Syrian security forces have reportedly killed one person and wounded several others protesting at a mosque in the capital, Damascus.
Activists said "thousands" of people took to the streets in Kafarsouseh, a western suburb, to protest against President Bashar al-Assad's rule after early morning prayers on Saturday.
A witness told Al Jazeera that security forces and shabiha [regime thugs] arrived at the scene, using sound bombs and tear gas in an attempt to stop the demonstration.
Protesters threw rocks and the tear gas canisters back at the security forces, the witness said, and security forces responded with gun fire, injuring eight people.
The witness said protesters were then pushed back into the mosque, which was surrounded by shabiha and security forces.
Activists said security forces stormed the mosque, attacking the 80-year-old imam who was later taken to a Damascus hospital. Parts of the interiors was damaged and about 150 people arrested, according to activists.
While the mosque was besieged, crowds gathered to protest in a square adjacent to the mosque. Activists said five people were injured when security forces opened fire and used teargas to disperse the protesters.
The Local Co-ordination Committees (LCC) said hundreds of people had also protested in the suburb of Moadamiya, and in the Tijara neighbourhood early on Saturday.
Activists called on protesters to converge on the Abaseen Square in central Damascus, but the LCC said only about 60 people had actually arrived at the square.
Later in the day, protesters from Douma, on the outskirts of Damascus, marched towards the centre of the city to protest the mosque attack. When the protesters arrived in the suburb of Saqba, security forces opened fire on them and one person was killed, according to activists.
In the latest call for Assad to pay heed, Iran called on his government to listen to its people.
"The government should answer to the demands of its people, be it Syria, Yemen or other countries," Ali Akbar Salehi, Iran's foreign minister, said on Saturday.
"The people of these nations have legitimate demands and the governments should reply to these demands as soon as possible," the ISNA news agency quoted him as saying.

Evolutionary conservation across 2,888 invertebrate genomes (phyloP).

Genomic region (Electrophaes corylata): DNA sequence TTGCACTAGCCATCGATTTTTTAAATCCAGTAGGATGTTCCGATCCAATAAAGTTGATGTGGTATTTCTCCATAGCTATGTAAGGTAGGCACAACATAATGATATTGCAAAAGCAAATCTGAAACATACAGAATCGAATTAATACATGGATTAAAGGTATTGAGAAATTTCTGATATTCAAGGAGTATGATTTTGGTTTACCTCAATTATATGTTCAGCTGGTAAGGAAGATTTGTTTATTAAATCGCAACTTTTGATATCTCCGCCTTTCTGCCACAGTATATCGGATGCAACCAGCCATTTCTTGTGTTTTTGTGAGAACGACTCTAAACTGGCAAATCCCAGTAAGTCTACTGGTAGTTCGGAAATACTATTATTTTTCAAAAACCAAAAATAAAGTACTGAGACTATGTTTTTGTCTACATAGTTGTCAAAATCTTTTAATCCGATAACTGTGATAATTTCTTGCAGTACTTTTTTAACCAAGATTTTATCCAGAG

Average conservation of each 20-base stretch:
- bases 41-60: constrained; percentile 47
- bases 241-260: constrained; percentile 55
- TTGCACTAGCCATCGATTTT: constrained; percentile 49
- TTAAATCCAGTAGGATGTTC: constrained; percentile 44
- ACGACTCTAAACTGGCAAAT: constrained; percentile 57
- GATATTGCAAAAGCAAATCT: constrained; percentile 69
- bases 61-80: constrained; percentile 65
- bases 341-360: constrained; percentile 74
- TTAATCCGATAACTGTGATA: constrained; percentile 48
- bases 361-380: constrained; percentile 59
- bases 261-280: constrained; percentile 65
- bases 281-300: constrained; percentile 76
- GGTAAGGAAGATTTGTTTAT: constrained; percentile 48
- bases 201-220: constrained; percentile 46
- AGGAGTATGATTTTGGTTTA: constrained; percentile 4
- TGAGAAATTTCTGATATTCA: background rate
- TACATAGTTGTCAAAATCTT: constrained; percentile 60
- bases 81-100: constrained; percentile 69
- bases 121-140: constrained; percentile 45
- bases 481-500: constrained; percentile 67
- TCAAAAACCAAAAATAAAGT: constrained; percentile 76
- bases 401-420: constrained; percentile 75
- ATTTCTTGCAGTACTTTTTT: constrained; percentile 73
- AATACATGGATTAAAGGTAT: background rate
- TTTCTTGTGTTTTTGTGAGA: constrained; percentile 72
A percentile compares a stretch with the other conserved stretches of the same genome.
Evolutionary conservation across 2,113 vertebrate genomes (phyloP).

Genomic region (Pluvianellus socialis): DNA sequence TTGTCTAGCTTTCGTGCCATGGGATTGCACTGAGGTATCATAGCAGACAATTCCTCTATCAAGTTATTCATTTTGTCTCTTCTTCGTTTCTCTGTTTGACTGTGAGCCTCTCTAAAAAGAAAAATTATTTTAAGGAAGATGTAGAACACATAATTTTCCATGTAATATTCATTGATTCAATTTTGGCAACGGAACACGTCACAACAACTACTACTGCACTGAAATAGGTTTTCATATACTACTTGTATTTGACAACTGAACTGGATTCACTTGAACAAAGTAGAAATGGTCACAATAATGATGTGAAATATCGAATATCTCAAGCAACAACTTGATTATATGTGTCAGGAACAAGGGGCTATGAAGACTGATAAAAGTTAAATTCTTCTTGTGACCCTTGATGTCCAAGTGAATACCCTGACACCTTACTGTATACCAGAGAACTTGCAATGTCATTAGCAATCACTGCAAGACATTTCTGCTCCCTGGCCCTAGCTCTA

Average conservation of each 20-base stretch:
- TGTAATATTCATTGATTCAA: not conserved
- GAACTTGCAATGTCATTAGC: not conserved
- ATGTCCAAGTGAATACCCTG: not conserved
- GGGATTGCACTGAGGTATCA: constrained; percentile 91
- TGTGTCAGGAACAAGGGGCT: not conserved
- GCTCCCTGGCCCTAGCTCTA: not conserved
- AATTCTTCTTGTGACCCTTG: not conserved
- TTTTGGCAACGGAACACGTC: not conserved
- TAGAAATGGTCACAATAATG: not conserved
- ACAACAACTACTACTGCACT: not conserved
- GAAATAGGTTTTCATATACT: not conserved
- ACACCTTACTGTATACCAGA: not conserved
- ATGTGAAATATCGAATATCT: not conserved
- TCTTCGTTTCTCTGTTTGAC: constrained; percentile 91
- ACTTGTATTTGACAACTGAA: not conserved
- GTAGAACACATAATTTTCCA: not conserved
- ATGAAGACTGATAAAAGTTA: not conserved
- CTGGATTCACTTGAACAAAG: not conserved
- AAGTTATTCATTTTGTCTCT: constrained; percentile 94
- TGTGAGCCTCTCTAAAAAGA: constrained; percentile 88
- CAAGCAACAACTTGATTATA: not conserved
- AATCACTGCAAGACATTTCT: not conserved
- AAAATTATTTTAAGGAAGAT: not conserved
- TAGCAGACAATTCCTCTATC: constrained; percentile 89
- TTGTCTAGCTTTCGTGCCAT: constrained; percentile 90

But Salehi warned against toppling the Syrian government.
A vacuum in the Syria would have an unpredictable impact for the region and its neighbours, Salehi said, referring to calls by the United States and European leaders for Assad to step down.
Meanwhile, Arab foreign ministers meeting in Egypt on Saturday, were to warn Syria they will no longer remain silent on its deadly crackdown on dissent, an Arab diplomat said.
The diplomat, who requested anonymity, said Arab governments agreed ahead of the meeting, scheduled to start at the Arab League's headquarters in Cairo, to pressure Syria for an immediate end to military operations against protesters.
The diplomat said they also agreed to "send a message to the Syrian leader informing him that Arab silence on what is taking place in Syria is no longer acceptable."
In-depth coverage of escalating violence across Syria
Meanwhile, a UN investigative team wrapped up its visit to Syria, concluding that “there is an urgent need to protect civilians” from excessive force, but said it had been unable to fully assess the situation due to government restrictions.
"The constant presence of government officials limited the mission's ability to fully and independently assess the situation," UN spokesman Farhan Haq said.
"The mission concluded that although there's no countrywide humanitarian crisis, there is an urgent need to protect civilians from the excessive use of force."
When the UN delegation arrived in the city of Homs, hundreds gathered in a square, chanting anti-government slogans. Just moments after their convoy pulled out of the city, security forces opened fire on the crowds, and activists said at least three people were killed.
Human rights groups say Assad's forces have killed more than 2,200 people since the uprising against his rule erupted in mid-March, touched off by the wave of revolutions sweeping the Arab world.
The crackdown has led to broad condemnation and sanctions. Assad has ignored international calls for him to step down, insisting that "religious extremists" and "armed terrorist groups" are driving the violence, not "true reform-seekers".
Assad has exploited fears of chaos in Syria, with the regime portraying him as the only man who can guarantee peace in a country with a mix of religious groups.
The opposition, however, says the protest movement is free of sectarian overtones and is simply demanding freedom and democracy.